Tonight’s YouGov/Sun poll has topline figures of CON 35%, LAB 38%, LDEM 8%, UKIP 11%. The three point Labour lead is typical of this week’s YouGov polls, which have all shown 3-4 point leads.

A couple more things to flag up, earlier in the week YouGov repeated their question asking people to put the parties and their leaders on a left-right spectrum. There isn’t much change since it was last asked. Labour are still seen as more centrist than the Conservatives, Cameron a little more right-wing than Miliband is left-wing. Cameron is seen as marginally to the left of his party, Miliband bang in line with his. In that sense Ed Miliband isn’t seen as some wild left winger (certainly not compared to the right-wingness of the Tories), but note that he is seen as far more left-wing than his predecessors: Gordon Brown and Tony Blair were both seen as significantly more centrist than the party they led. There are some very nice graphs of the data here.

While it’s not really about polls regular readers will know my sideline in boundary changes. While the boundary review for the coming election was cancelled the changes the government made weren’t repealed, just delayed. The process will start again automatically in 2015, so the issue will inevitably raise its head after the next election with either the Boundary Commissions starting a new review under the new rules, or the government legislating to change the rules again. Johnston, Rossiter & Pattie – the foremost scholars of British boundary redistributions – have published a new paper aimed at informing that debate, looking at whether slightly increasing the tolerance from 5% to 8%, encouraging the Boundary Commissions to split more wards, or sticking with 650 seats would reduce the level of disruption (spoilers: the first two would, the latter wouldn’t). It’s summarised here, and the full report is here.


YouGov’s weekly poll for the Sunday Times is up here. Topline figures are CON 32%, LAB 37%, LDEM 9%, UKIP 13%.

There are some questions on perceptions of Cameron and Miliband, but they don’t show us anything particularly new. Looking beyond the two party leaders themselves the Conservatives also lead on having the stronger team of leaders – 38% think the Tories have the better team, 25% the Labour party. Cameron’s reshuffle itself isn’t seen has having made much difference to this. 13% think his team is now stronger, 16% weaker, 71% no difference or don’t know. 54% of people think that the promotion of more female ministers to the cabinet was mostly because David Cameron wanted more women in the cabinet, rather than because he thought they were the best people for the job.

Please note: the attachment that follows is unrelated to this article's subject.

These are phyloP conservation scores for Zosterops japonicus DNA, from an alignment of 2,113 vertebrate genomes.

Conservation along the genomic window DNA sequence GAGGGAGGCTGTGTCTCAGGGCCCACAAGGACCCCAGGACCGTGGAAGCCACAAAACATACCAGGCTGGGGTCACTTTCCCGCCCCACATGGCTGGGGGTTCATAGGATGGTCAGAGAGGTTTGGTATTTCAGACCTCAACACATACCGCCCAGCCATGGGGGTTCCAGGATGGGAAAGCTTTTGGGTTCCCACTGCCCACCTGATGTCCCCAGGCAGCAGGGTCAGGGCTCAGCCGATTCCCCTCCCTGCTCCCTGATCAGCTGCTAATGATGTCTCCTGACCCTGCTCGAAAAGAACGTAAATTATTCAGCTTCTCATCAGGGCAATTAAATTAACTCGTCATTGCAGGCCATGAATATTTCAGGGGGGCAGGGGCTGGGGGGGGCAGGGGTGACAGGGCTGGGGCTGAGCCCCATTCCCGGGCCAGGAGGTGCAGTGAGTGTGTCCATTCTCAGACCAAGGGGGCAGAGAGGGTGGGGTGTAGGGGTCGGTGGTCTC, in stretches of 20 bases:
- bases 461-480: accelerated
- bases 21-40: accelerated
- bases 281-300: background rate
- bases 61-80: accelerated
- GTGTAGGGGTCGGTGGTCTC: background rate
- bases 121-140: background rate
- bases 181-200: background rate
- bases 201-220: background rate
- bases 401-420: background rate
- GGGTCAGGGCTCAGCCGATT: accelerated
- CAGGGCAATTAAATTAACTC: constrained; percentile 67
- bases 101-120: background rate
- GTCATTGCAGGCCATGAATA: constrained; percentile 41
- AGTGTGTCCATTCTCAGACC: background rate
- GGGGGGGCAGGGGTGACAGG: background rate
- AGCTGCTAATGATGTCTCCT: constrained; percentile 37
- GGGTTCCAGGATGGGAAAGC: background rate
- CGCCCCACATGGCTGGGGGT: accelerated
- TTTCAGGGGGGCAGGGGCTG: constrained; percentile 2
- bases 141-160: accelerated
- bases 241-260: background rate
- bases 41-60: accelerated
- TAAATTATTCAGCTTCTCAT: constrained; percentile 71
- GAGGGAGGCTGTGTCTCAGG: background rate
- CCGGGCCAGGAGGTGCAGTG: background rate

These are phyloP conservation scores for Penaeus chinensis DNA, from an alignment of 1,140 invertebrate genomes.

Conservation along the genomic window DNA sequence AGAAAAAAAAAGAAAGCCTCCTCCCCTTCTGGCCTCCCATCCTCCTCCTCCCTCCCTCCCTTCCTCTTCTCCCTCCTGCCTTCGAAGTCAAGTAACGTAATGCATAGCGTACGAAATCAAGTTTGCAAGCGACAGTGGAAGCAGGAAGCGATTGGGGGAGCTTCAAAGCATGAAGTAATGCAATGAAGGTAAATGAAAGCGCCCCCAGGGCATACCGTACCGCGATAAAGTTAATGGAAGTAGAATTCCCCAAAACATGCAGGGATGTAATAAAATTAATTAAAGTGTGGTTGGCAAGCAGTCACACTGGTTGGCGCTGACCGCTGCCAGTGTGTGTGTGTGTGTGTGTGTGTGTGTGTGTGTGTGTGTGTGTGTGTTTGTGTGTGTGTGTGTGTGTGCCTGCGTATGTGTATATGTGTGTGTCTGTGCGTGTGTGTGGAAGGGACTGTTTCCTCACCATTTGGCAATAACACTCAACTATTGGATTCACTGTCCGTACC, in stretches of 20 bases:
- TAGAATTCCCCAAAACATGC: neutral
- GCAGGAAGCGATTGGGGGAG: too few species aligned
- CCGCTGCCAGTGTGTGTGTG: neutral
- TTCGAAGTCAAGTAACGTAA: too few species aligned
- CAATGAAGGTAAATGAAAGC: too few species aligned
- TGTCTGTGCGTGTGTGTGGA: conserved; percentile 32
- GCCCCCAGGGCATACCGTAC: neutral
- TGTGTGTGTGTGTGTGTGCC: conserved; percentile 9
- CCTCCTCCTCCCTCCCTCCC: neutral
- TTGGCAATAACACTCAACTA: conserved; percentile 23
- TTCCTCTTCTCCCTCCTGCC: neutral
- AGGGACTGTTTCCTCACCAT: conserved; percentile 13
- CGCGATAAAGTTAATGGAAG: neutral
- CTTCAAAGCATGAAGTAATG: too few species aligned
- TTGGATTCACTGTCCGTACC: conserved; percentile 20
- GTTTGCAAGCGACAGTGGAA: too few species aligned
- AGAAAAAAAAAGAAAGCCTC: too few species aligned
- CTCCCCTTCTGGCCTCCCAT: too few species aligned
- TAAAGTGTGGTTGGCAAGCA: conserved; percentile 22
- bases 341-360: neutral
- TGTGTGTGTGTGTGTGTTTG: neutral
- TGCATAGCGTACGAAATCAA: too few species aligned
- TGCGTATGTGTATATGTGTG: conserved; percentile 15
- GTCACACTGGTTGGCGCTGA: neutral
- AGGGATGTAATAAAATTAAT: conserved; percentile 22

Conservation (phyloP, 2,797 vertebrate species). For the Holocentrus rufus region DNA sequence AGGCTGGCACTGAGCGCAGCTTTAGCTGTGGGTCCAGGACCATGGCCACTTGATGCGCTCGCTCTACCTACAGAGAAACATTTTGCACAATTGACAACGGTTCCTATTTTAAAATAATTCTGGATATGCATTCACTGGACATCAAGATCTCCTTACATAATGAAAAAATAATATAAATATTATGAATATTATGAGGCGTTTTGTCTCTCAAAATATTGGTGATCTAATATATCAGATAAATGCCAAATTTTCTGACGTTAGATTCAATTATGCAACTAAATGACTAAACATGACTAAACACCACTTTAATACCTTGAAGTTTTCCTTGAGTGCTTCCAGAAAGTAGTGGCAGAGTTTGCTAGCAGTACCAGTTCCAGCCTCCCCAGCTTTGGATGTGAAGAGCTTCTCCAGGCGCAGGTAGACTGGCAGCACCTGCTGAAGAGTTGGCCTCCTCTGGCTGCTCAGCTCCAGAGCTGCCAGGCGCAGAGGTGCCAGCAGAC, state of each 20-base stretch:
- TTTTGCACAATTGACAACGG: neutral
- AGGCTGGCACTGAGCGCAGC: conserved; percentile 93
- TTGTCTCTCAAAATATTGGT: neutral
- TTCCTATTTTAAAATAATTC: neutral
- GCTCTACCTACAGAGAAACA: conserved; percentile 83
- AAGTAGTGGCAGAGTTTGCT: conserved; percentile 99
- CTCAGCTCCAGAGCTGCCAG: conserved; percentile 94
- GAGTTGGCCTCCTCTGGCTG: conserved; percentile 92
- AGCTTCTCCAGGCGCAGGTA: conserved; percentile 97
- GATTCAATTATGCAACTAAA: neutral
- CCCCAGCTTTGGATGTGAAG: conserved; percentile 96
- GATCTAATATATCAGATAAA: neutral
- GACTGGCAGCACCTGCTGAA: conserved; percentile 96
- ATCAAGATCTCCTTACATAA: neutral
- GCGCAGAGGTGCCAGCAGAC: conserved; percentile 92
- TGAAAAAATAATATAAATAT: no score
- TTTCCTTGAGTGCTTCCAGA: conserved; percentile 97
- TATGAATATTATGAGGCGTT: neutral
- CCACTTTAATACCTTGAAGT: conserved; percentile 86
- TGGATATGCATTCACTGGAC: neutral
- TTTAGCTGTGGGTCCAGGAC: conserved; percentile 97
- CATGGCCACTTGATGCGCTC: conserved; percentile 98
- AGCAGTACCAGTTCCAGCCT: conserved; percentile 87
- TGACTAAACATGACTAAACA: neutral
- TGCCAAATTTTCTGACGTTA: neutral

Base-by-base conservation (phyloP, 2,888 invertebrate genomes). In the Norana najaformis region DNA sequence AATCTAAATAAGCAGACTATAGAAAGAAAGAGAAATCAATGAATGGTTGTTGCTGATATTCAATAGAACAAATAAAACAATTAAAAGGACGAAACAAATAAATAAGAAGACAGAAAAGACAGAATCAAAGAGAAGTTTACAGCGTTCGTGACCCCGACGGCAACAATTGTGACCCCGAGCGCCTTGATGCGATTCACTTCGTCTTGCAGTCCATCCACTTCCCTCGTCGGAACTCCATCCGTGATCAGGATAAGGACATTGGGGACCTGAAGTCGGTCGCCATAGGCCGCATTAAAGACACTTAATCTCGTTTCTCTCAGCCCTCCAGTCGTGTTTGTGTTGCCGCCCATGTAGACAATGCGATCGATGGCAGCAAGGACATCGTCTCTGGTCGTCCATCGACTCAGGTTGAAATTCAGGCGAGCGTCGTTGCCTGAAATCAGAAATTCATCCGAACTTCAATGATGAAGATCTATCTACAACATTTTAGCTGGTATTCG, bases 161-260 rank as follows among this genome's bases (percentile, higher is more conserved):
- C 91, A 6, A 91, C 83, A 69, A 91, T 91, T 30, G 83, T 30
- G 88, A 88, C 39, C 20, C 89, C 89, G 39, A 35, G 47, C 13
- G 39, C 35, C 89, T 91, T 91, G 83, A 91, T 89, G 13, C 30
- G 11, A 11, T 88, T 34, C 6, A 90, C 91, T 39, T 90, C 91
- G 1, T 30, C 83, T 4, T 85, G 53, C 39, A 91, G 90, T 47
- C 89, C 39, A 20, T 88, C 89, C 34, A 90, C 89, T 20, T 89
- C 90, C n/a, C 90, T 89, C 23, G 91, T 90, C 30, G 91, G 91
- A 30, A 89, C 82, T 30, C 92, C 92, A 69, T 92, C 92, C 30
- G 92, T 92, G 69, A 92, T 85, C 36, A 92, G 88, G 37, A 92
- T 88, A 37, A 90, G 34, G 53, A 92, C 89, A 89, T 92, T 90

Michael Gove’s demotion is widely approved of. 55% think it was the right thing to do, 19% think he should have stayed at education. As for his policies – 54% think Nicky Morgan should continue to toughen up exam grading schemes, but 51% think she should cancel Free Schools and by 40% to 32% people think she should end the drive towards more academies.

Support for the bedroom tax has now dropped to 39%, with 48% opposed. This compares to 41% support in January, and 49% support back in March 2013 before it was first implemented. While a substantial minority still support the policy, support for it has been on a gradual decline since it was announced. Nick Clegg’s about turn on the tax is seen positively by 38% who think it’s right to change your mind when a policy doesn’t work, and negatively by 44% who think it’s hypocritical to oppose a policy you introduced.